"I didn't hear much of anything else," he answered grimly.


"And—what did they SAY?"


"Said you'd got to be TOOK anyhow! They allowed the new sheriff would do it too."

The major laughed. "Well, you heard HOW the new sheriff did it—skunked away with his whole posse before one-eighth of my men! You saw how the rest of this camp held up your nine troopers, and that sap-headed cub of a lieutenant—didn't you? You wouldn't have been standing here if you hadn't. No; there isn't the civil process nor the civil power in all California that can take me out of this camp."

But neither his previous curiosity nor present bravado seemed to impress the ragged stranger with much favor. He glanced sulkily around the cabin and began to shuffle towards the door.

"Stop! Where are you going to? Sit down. I want to talk to you." The fugitive hesitated for a moment, and then dropped ungraciously on the edge of a camp-stool near the door. The major looked at him.

"I may have to remind you that I run this camp, and the boys hereabouts do pretty much as I say. What's your name?"




"Tom? Well, look here, Tom! D—n it all! Can't you see that when a man is stuck here alone, as I am, he wants to know what's going on outside, and hear a little fresh talk?"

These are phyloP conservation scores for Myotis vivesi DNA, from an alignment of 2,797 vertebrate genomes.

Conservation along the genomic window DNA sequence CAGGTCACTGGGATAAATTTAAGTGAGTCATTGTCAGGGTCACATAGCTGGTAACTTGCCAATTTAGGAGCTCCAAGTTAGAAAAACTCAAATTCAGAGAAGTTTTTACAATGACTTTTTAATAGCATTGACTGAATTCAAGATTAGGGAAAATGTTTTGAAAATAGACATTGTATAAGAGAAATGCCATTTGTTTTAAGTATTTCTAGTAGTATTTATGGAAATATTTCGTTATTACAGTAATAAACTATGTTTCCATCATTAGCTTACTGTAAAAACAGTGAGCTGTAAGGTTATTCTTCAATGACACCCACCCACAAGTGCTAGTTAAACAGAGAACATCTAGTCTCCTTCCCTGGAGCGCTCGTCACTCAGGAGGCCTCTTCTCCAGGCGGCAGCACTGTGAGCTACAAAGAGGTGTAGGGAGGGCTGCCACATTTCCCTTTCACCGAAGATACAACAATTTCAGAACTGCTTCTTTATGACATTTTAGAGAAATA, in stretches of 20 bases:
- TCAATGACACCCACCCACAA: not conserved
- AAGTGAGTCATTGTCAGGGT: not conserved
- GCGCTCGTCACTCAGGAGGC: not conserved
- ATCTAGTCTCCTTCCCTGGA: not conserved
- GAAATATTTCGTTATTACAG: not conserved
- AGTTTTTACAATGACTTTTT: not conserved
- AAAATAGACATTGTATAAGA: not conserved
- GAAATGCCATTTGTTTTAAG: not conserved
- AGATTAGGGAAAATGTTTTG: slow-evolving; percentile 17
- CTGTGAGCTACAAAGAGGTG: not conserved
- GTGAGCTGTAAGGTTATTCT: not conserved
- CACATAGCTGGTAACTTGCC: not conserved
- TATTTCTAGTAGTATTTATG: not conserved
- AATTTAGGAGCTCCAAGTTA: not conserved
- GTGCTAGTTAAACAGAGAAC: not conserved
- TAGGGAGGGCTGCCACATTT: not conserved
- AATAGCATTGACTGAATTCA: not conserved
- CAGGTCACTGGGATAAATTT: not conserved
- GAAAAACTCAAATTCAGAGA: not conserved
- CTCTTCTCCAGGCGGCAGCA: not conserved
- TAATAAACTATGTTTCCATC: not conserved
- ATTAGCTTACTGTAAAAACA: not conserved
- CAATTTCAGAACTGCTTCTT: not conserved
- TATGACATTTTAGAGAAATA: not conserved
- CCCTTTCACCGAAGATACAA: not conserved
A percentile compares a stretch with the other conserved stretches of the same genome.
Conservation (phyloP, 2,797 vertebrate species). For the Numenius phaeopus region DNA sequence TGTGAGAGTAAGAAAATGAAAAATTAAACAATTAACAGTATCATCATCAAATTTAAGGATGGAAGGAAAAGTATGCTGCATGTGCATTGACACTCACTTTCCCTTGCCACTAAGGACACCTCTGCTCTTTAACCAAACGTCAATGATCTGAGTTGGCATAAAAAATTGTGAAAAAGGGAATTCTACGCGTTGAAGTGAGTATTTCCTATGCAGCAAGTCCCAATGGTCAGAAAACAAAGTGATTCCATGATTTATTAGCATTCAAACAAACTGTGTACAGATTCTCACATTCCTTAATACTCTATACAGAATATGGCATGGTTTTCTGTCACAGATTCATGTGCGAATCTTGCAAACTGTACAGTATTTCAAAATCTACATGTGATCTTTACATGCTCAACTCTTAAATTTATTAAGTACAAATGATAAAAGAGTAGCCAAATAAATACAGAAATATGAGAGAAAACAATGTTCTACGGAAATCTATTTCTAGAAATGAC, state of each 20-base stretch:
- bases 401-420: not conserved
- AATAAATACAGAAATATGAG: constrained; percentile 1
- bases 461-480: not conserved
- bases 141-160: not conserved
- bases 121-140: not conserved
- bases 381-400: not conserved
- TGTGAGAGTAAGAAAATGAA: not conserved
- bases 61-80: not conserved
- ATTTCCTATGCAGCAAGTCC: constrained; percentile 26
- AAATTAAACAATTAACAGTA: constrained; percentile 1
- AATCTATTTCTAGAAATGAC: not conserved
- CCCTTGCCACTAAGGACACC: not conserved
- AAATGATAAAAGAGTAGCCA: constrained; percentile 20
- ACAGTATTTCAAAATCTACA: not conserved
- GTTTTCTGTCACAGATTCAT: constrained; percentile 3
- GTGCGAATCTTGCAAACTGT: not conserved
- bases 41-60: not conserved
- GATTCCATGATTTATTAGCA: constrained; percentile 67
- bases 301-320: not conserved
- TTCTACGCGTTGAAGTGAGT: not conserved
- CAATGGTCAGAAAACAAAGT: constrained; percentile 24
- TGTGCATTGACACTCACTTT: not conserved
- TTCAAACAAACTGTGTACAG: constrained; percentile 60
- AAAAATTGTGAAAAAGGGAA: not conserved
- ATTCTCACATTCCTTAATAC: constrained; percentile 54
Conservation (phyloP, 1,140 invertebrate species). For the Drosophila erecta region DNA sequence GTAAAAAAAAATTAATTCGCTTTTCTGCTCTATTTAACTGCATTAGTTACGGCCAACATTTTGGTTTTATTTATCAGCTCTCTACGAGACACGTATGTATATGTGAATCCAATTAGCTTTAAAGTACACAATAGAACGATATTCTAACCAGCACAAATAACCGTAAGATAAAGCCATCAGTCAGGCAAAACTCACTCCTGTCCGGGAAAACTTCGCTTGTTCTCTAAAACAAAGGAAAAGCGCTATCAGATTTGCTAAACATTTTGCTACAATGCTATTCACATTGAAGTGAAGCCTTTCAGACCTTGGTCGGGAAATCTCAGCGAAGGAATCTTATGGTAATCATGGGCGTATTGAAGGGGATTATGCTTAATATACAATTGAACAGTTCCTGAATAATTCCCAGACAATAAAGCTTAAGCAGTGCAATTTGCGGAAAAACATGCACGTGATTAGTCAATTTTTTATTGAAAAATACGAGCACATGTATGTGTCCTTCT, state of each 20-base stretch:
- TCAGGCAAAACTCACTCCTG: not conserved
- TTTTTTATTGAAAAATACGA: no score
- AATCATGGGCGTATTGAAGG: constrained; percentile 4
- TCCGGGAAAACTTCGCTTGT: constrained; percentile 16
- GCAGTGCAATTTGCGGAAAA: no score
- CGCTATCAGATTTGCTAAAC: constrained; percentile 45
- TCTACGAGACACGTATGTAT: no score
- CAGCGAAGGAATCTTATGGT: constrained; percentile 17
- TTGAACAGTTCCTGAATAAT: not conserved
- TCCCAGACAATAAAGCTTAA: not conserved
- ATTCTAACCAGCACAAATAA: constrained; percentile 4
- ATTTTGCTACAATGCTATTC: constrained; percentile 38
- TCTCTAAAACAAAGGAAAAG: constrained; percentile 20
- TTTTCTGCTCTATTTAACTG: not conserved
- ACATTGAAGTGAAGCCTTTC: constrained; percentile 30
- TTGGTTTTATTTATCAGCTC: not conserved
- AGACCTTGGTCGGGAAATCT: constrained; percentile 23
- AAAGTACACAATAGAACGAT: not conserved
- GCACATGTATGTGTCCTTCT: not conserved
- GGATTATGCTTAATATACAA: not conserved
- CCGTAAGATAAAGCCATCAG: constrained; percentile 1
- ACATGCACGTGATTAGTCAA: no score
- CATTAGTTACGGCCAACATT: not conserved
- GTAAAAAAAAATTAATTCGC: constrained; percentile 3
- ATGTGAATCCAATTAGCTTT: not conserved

The singular weakness of this blended command and appeal apparently struck the fugitive curiously. He fixed his lowering eyes on the major as if in gloomy doubt if he were really the reckless desperado he had been represented. That this man—twice an assassin and the ruler of outlaws as reckless as himself—should approach him in this half-confidential way evidently puzzled him.

"Wot you wanter know?" he asked gruffly.


"Well, what's my party saying or doing about me?" said the major impatiently. "What's the 'Express' saying about me?"


"I reckon they're throwing off on you all round; they allow you never represented the party, but worked for yourself," said the man shortly.